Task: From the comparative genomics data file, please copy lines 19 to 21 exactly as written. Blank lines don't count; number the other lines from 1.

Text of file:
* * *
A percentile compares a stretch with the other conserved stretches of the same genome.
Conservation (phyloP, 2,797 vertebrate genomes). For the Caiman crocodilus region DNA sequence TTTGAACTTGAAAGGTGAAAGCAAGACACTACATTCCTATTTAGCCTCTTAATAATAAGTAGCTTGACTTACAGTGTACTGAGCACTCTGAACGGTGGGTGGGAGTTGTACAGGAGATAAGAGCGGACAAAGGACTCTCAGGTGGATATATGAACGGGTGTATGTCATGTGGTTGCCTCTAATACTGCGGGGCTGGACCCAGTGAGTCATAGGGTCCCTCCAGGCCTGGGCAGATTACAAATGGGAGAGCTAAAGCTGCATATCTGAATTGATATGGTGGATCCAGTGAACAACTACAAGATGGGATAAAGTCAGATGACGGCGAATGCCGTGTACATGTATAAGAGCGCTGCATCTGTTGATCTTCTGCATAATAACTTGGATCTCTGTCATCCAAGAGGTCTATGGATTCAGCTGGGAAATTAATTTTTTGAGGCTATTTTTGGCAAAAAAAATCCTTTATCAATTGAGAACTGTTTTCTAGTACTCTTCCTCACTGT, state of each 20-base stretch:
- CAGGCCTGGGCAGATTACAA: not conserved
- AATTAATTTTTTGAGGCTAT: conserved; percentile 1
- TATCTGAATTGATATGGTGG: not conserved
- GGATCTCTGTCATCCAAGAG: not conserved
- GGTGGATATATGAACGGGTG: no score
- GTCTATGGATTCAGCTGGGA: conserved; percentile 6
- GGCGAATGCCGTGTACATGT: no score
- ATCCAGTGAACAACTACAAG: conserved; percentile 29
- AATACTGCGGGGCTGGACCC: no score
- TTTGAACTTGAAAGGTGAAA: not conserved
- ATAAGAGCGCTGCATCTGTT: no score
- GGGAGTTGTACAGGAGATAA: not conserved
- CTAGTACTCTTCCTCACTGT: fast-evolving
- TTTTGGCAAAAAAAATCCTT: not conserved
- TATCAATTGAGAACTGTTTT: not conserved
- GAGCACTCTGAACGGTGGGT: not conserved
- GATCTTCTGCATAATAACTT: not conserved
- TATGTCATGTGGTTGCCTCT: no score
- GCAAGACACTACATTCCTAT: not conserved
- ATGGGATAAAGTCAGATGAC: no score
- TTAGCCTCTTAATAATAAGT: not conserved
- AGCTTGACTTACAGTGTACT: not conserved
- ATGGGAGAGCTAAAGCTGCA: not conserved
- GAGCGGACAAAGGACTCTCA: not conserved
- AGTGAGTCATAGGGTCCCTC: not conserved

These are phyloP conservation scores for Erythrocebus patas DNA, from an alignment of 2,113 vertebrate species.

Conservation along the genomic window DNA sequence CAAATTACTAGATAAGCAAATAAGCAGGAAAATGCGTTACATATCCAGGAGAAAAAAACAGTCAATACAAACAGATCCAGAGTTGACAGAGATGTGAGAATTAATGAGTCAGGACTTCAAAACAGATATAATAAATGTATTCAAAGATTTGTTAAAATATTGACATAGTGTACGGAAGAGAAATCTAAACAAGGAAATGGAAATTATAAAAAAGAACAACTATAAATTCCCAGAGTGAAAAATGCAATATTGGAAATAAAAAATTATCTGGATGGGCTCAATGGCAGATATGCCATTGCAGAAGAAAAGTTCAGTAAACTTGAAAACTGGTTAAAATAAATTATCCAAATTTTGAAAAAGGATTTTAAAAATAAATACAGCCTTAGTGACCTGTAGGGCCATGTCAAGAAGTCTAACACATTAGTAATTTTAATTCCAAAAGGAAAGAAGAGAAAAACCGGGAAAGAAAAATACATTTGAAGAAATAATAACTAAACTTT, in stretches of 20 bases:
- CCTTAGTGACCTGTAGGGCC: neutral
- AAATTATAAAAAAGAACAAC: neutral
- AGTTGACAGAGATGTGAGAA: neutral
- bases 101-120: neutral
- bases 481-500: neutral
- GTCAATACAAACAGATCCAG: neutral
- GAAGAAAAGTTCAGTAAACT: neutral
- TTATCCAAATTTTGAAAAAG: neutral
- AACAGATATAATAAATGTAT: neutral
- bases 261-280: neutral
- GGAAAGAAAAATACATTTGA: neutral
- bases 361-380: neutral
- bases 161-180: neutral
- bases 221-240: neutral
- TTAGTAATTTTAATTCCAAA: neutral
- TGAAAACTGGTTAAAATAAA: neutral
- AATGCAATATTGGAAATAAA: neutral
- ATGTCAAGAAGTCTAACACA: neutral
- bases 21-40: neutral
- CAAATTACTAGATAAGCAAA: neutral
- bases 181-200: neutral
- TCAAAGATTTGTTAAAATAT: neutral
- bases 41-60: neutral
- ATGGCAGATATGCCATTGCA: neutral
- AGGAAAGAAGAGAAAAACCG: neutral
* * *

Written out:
- GATCTTCTGCATAATAACTT: not conserved
- TATGTCATGTGGTTGCCTCT: no score
- GCAAGACACTACATTCCTAT: not conserved